FRENCH CARS. That’s right. Peugeots and Citroens and Renaults and Simcas. Cars that Americans have occasionally purchased and then had stories to pass on to succeeding generations. Names that live in American automotive infamy, these Gallic conveyances have more tales of wheel-borne woe than any sane person could forgive. But like a parent with “Not MY child” syndrome, I love them. The style, the oddness, the idiosyncrasies…
Driving through the American South, I will occasionally see a static example of the French automotive expression. Maybe halfway to Charleston, while taking the back way, I would see a Le Car or Peugeot. These are cars whose only current function appears to be protecting the grass under them from the lawnmower, but they still quicken my pulse. Curious, if not pitiful.
This reaction, this discovery of unexpected treasure, is not limited to oddball automobiles. It is among the things that I greatly enjoy when I find plants growing in rural homesteads, plants that really “shouldn’t” be there. It happens quite regularly. My companions have often heard my exclamation of “There’s a Cunninghamia!” when traveling from Augusta to (fill in the name of a mid-sized Southern town here). They are out there.
And just what makes the Cunninghamia an unlikely inhabitant of the coastal plain and the lower South? It is native to China. Cunninghamia lanceolata, or Chinese fir, is half a world away from its natural home. How it got here is a testament to the industriousness and inspiration of the Berckmans family, the Belgian horticulturists who founded Fruitland Nurseries. The nursery that would eventually become a famous golf course was instrumental in introducing many foreign citizens to our American landscape and this conifer is among them. The Berckmans knew that horticultural immigrants had a future in the States and we owe them a debt of gratitude. They brought this tree to the South.
This conifer is not on anyone’s top 100 list of most popular landscape plants—far from it. It is nowadays considered a collector’s plant, as I would categorize it. That is what makes its existence in unlikely places so remarkable. Here is a tree of nobility and character, as well as botanical interest, that has grown unaided by doting horticulturists, probably without any care at all, judging by the residences where I have seen it. υ
I recall a humble cottage in Dewy Rose, Ga., that was graced by a beautiful Cunninghamia. This tree was 50 or 60 feet tall and towered over the plastic children’s toys that colored the yard. Another pair of perfectly matched trees exists on a farmstead near Estill, S.C., and has an equally engaged gardener, judging by the collection of rusted hulks decorating the yard.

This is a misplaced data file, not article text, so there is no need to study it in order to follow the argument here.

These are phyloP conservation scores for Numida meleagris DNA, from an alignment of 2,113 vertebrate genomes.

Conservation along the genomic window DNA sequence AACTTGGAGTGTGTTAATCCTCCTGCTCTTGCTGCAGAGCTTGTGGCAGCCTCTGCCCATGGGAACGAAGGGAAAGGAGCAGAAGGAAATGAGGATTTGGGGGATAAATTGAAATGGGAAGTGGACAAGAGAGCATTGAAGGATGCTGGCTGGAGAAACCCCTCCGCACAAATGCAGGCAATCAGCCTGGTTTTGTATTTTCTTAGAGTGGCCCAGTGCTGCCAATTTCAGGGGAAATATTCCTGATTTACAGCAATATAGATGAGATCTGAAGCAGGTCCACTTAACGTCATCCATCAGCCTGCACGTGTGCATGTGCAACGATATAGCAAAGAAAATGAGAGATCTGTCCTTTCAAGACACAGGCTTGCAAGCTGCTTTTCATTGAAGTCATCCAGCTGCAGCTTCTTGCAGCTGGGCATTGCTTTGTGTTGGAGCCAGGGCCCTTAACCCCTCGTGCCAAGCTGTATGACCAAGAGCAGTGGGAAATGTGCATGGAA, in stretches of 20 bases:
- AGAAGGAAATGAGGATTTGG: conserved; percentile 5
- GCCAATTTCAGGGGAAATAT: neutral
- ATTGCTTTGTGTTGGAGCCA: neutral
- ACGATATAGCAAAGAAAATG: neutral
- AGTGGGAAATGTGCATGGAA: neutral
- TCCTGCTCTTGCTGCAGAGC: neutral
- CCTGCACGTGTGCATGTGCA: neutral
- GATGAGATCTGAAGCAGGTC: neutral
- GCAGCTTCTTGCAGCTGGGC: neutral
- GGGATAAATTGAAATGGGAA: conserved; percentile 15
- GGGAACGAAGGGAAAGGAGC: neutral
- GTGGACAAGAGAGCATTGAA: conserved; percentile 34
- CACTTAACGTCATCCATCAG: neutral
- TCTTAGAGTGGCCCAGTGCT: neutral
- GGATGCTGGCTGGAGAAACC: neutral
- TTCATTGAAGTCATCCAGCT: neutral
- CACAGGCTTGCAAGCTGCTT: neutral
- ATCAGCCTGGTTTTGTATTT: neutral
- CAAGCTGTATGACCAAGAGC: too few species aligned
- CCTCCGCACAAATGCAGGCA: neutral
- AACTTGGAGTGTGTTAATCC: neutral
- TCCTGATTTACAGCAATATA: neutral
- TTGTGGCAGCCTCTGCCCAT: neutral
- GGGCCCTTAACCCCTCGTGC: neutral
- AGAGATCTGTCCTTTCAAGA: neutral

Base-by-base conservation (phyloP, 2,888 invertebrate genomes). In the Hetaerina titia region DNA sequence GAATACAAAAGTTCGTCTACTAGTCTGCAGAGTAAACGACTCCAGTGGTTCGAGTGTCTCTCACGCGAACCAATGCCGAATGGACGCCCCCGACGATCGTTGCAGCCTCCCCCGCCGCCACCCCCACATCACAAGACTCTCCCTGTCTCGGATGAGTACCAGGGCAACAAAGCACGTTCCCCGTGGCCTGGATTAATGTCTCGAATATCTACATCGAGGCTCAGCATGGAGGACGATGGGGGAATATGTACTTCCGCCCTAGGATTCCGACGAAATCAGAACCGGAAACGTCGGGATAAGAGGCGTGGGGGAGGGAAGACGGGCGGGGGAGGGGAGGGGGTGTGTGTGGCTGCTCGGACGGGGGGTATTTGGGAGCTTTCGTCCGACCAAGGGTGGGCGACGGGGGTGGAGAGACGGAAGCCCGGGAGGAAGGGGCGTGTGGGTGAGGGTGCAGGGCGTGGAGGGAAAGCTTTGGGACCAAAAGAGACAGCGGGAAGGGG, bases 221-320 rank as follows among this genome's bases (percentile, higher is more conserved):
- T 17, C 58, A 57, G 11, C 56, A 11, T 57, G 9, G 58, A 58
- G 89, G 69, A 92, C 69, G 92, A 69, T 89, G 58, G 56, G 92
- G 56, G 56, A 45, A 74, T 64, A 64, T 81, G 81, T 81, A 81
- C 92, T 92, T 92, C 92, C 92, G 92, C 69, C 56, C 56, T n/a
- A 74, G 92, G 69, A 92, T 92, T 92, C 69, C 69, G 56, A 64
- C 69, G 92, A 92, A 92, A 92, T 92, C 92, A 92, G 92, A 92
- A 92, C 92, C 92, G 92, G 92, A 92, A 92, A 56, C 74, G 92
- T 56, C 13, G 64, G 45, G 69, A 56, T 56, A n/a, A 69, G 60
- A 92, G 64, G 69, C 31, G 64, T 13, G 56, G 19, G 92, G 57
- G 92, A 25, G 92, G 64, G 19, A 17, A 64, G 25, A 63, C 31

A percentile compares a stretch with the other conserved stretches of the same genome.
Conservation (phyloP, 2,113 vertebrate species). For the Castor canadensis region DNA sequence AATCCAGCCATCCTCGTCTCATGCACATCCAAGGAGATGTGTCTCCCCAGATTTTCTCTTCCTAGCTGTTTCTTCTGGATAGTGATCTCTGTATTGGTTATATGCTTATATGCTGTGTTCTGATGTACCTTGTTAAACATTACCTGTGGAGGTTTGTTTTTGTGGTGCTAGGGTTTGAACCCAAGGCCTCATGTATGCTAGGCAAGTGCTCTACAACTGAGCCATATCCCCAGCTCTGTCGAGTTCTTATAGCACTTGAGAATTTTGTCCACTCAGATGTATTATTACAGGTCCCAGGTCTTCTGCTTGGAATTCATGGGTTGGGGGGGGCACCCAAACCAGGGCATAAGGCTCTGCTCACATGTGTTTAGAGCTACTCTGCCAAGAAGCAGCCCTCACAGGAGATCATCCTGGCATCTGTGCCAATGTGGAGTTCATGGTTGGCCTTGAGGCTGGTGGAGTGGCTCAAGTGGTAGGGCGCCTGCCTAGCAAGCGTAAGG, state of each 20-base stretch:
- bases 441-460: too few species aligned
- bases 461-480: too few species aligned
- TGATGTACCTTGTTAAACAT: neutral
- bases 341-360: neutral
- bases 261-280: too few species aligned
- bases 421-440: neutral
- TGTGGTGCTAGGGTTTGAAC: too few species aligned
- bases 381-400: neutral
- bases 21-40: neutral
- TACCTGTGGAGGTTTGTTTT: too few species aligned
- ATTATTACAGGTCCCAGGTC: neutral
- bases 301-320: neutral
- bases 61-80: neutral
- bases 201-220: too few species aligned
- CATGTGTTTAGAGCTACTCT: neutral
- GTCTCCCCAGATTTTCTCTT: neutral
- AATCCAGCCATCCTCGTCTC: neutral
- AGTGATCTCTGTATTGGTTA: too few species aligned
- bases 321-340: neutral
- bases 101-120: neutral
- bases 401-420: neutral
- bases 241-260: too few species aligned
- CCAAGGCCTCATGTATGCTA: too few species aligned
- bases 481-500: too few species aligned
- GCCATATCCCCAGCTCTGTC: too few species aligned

It is this indifference toward being nurtured that makes the China fir so remarkable. It maintains its dignity and appearance no matter its circumstances. I have known people who demonstrated this noble characteristic…and it must be one of the rarer virtues in human beings. It seems that Cunninghamia likes sun and lives on whatever moisture the Weather Channel provides. Obviously, a newly planted youngster needs some care, but it does not have the tiresome neediness of many collectible plants.
There are a couple of varieties of Cunninghamia lanceolata, apart from the straight species, that are available from specialty nurseries. Chason’s Gift is a more compact version of the species, while Glauca has bluish needles. These are both interesting and quiet additions to the landscape. You will enjoy the cones that appear at the tips of the stems, quite stylish and beautiful, if you pause to notice such things. We need plants that make us slow down and appreciate divine creativity; it is what gardening is all about.
The China fir is amenable to being “limbed up” if you need floor space in your garden. This sort of forest can
provide an elegant and stylized form
of shade in which many woodland plants will thrive. If you need screening from a neighborhood eyesore or prying eyes our Oriental friend can help. If you just need a solid and reliable presence, and we all do, he can do that as well. Many of the useful tasks performed by Leyland cypress or arborvitae or upright junipers can be handled admirably by Cunninghamia.
If your garden or your landscape needs a taller evergreen presence
and you have seen enough of the usual suspects, you should do the research needed to find the China fir. The 14th hole at the Augusta National Golf Club has a selection, I am told, but they are probably beyond most homeowner’s budgets. I believe Nurseries Caroliniana grows some and possibly Woodlanders, as well. Embrace this reminder of Augusta’s horticultural heritage, friends. And enjoy the spring.
This article appears in the April 2016 issue of Augusta Magazine.